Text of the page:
Caltha natans Pallas ex Georgi
Floating Marsh Marigold
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Basis for Listing
Caltha natans is a circumboreal species that is generally rare or local throughout its North American range. This is especially true south of the Canadian border, where it has been found at only a few sites in St. Louis County, Minnesota, and at only one location in Wisconsin. An additional cause for concern in Minnesota is the local extirpations recently suffered by this species. The reason for the extirpations is largely habitat loss, which is a well-documented problem for aquatic species statewide.
Caltha natans is a distinctive plant that bears only superficial resemblance to the more familiar C. palustris (common marsh marigold), which is larger and has yellow flowers. Caltha natans has small, white flowers about 1 cm (0.4 in.) across. Leaves are simple, thin, and subentire. The leaves and petioles commonly float in shallow water, but when water recedes the entire plant may be stranded in mud.
Caltha natans occurs in shallow (often 6-7.6 dm (2-2.5 ft.)), slow-moving water in streams, creeks, pools, ditches, sheltered lake margins, swamps, and beaver ponds. It typically roots in mud, silt, or clay, and it spreads when stems root at the nodes. Some sites may support only a few scattered individuals but other sites may have a dense mat consisting of many plants. In Minnesota, C. natans is associated with Glyceria spp. (manna grass), Carex spp. (sedges), Potamogeton spp. (pondweed), and Utricularia spp. (bladderwort), with an overstory of Fraxinus nigra (black ash) or Salix spp. (willow).
Biology / Life History
Unlike the other species of Caltha in North America, C. natans is relatively invariable morphologically and has not been divided into segregated taxa (Ford 1997). It is a perennial herb and is insect-pollinated.
Conservation / Management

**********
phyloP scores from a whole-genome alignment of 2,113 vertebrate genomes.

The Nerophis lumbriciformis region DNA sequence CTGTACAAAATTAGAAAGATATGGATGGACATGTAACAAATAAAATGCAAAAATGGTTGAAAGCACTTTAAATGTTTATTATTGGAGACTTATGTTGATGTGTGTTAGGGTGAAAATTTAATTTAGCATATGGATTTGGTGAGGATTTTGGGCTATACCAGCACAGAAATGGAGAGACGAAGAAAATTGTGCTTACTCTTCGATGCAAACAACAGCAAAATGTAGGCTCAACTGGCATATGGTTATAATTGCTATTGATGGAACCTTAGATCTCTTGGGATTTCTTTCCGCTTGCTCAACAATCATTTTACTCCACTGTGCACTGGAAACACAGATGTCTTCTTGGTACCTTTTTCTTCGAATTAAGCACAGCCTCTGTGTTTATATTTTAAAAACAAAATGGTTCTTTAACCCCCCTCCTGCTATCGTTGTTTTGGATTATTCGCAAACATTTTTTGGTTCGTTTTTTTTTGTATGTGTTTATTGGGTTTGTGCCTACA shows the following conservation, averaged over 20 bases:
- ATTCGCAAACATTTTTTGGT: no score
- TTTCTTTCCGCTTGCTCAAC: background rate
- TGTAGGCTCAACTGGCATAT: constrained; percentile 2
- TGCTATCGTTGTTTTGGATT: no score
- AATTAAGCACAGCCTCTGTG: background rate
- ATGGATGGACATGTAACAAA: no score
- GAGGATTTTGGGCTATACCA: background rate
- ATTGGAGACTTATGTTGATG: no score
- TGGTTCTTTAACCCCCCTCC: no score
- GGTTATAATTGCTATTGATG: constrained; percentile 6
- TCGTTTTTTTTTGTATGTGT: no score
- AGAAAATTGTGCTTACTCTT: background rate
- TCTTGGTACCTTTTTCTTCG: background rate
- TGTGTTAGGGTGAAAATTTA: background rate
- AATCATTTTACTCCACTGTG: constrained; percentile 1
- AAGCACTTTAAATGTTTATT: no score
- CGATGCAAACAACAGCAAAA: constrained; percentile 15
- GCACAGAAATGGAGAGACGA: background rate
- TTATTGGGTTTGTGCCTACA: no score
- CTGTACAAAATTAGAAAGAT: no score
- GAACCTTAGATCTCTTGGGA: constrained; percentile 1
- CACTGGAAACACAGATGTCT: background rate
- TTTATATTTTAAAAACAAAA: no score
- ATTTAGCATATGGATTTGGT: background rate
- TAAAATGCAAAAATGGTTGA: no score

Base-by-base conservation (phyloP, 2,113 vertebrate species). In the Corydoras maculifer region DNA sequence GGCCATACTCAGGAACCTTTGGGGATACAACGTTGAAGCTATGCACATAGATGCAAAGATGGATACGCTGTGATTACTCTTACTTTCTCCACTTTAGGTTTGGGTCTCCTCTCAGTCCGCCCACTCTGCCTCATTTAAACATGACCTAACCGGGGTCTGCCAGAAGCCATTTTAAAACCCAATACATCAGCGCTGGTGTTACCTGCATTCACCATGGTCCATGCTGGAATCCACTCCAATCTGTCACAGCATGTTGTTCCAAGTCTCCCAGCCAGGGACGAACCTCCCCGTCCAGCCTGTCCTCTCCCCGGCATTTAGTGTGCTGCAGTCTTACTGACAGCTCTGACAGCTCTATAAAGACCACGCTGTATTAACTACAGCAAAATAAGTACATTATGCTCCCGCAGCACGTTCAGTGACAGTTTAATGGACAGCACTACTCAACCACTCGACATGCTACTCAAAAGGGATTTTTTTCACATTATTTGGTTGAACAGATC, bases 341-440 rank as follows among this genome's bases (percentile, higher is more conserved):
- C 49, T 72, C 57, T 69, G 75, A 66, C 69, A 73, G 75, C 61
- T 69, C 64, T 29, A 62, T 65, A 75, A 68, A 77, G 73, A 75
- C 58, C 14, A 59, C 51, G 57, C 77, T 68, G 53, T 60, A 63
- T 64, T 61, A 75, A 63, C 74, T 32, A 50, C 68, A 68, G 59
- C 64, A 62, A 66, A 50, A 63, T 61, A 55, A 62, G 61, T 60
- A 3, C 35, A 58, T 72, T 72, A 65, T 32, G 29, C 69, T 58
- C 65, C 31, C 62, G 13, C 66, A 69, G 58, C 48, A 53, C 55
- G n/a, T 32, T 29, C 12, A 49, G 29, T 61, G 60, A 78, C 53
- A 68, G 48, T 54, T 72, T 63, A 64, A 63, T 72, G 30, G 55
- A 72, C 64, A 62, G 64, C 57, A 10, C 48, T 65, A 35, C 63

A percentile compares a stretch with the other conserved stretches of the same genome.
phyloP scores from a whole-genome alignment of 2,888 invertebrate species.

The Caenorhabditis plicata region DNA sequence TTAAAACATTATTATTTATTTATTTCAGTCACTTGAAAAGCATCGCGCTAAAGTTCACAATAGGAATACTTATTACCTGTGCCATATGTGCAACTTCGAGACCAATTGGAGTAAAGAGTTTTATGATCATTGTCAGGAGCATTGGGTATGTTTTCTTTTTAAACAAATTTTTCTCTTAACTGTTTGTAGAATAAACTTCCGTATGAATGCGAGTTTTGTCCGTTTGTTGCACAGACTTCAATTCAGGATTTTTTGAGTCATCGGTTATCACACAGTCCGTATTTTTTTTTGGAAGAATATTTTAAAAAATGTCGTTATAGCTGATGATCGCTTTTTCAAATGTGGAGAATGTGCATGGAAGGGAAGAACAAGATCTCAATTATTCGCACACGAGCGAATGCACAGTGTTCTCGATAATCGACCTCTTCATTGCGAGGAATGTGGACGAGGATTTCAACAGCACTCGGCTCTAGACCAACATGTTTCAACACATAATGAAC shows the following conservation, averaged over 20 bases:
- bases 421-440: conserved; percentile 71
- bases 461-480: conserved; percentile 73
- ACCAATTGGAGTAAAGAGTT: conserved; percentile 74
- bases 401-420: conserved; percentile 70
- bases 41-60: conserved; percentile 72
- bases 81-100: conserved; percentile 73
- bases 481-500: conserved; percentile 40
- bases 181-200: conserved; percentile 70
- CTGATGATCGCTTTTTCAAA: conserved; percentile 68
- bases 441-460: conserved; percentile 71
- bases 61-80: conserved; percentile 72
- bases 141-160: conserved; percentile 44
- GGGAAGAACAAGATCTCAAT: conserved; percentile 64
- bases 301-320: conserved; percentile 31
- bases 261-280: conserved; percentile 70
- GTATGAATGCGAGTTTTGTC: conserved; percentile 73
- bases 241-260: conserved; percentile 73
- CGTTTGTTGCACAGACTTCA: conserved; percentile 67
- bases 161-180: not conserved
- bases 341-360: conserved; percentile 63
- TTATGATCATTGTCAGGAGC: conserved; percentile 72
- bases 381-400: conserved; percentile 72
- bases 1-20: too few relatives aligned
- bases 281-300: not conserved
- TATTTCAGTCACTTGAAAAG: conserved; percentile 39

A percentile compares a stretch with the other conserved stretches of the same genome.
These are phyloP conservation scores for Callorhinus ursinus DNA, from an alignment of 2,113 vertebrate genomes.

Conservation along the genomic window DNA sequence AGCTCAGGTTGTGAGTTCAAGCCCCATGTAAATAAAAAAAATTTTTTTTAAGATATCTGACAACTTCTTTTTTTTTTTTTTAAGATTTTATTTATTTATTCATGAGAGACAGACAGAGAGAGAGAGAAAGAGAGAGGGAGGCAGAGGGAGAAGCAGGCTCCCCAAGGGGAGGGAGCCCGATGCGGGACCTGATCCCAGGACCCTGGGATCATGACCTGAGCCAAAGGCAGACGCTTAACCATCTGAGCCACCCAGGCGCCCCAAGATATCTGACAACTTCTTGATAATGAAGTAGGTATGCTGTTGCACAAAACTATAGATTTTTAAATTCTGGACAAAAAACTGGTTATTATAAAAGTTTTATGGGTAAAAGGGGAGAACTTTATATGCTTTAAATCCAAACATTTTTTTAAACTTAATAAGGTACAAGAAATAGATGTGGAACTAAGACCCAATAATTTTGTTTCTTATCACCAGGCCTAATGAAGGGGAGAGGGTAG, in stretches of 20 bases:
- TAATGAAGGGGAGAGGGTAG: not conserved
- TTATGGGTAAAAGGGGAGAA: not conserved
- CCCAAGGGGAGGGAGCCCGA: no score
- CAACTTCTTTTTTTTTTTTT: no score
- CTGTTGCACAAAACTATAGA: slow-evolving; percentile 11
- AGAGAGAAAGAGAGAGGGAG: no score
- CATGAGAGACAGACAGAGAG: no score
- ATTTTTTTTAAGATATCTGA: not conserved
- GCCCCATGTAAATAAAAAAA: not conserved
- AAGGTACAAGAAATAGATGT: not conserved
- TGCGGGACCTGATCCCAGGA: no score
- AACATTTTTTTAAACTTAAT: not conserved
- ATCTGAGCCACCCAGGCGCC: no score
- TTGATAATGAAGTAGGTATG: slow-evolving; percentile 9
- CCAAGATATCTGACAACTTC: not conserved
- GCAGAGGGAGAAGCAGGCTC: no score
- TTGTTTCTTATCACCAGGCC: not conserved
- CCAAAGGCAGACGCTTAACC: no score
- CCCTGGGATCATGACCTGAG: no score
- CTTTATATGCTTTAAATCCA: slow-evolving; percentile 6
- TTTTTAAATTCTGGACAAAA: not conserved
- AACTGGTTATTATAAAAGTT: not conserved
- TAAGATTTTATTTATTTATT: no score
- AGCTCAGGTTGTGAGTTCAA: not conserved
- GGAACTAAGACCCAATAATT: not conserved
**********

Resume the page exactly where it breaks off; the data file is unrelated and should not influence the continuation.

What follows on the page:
Caltha natans is very sensitive to habitat disturbances, especially alteration of naturally-occurring water level fluctuations, herbicides, nutrient enrichment, sedimentation, and non-native species invasion such as Lythrum salicaria (purple loosestrife). Clearing of vegetation in the riparian area of streams and on shorelines of lakes without an adequate buffer also presents a potential threat. Many of the habitats where C. natans is found are open to use by motorized vehicles and wake control is needed. Public water access and private ownership of lakeshore property combine to make conservation management more difficult (U.S. Forest Service 2000). Without collective stewardship by various dispersed interests, the cumulative impacts of land use and lake level changes could negatively impact C. natans.
Best Time to Search
The best time to search for C. natans is from May into September, when flowers or leaves are present.
Conservation Efforts in Minnesota
The Minnesota Biological Survey is in progress in northern Minnesota and C. natans is a targeted species.
Ford, B. A. 1997. Caltha. Pages 187-189 in Flora of North America Editorial Committee, editors. Flora of North America north of Mexico. Volume 3. Oxford University Press, New York, New York.
Lakela, O. 1943. Rediscovery of Caltha natans in Minnesota. Rhodora 45:53-55.
Ownbey, G. B., and T. Morley. 1991. Vascular plants of Minnesota: a checklist and atlas. University of Minnesota Press, Minneapolis, Minnesota. 320 pp.
U.S. Forest Service. 2000. Population viability assessment in forest plan revision. Questions for plant population viability assessment panel: Caltha natans. United States Forest Service, Region 9, Duluth, Minnesota.
Walton, G. B. 1994. Report for field season 1994 status survey for Caltha natans and Sparganium glomeratum in Minnesota. Final report submitted to the Natural Heritage and Nongame Research Program, Minnesota Department of Natural Resources. 9 pp.
Wisconsin Department of Natural Resources, Bureau of Endangered Resources. 1993. Guide to Wisconsin's Endangered and Threatened Plants. Wisconsin Department of Natural Resources PUBL-ER-067, Madison, Wisconsin. 128 pp.